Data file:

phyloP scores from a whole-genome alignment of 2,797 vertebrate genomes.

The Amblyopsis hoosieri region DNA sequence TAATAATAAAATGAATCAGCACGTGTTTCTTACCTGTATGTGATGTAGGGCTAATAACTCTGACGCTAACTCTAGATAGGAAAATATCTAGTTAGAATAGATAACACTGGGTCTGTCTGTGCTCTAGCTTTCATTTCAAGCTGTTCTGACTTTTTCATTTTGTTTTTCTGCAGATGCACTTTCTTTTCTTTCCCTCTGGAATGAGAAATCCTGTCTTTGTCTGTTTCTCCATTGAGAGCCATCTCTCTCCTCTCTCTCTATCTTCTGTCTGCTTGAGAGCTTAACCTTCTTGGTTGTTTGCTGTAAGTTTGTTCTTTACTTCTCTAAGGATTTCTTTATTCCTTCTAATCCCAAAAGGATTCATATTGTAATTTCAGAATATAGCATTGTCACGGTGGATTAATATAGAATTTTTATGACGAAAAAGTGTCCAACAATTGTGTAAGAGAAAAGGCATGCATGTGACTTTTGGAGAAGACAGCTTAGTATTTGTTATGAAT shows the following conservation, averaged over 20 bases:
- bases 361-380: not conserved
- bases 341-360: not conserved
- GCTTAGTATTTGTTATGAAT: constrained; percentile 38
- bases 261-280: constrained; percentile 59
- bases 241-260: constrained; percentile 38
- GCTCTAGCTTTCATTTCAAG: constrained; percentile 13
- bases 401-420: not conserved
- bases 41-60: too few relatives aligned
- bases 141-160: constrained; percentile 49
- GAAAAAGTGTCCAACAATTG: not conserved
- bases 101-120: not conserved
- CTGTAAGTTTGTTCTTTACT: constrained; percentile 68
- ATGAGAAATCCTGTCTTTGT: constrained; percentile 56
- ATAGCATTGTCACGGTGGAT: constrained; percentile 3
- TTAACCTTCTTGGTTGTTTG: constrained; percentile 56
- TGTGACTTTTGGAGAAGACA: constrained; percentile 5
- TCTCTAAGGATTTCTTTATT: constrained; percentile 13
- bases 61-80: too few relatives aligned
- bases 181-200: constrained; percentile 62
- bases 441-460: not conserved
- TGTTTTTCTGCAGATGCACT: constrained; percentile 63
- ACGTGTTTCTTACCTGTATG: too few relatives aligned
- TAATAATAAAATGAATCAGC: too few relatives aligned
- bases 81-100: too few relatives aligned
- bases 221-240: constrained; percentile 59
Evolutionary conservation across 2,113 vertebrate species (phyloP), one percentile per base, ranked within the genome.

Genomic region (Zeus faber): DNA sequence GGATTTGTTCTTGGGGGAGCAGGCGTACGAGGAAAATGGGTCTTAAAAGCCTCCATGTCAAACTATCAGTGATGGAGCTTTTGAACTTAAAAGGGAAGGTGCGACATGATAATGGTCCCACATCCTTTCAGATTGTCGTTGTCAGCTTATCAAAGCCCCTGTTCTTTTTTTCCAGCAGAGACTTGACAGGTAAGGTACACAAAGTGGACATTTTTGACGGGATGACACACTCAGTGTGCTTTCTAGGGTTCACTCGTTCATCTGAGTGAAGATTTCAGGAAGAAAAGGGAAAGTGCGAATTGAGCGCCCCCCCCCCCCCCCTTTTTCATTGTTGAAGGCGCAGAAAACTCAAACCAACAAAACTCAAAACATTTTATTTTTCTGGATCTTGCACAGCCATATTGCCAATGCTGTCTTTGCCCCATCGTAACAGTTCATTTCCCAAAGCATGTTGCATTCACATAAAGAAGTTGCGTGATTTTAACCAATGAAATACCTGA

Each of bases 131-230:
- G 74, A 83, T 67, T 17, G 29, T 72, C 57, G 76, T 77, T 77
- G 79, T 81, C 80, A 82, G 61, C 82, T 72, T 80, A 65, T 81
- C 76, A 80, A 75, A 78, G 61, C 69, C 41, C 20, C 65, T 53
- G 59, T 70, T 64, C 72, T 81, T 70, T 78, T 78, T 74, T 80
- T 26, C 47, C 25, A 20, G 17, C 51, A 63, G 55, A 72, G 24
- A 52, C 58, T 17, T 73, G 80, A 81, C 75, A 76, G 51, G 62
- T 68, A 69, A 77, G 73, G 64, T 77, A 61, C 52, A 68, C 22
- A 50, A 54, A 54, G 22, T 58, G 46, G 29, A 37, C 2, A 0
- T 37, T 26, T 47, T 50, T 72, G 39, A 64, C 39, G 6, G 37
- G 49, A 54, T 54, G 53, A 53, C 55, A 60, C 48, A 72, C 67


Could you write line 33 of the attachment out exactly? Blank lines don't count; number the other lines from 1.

- C 76, A 80, A 75, A 78, G 61, C 69, C 41, C 20, C 65, T 53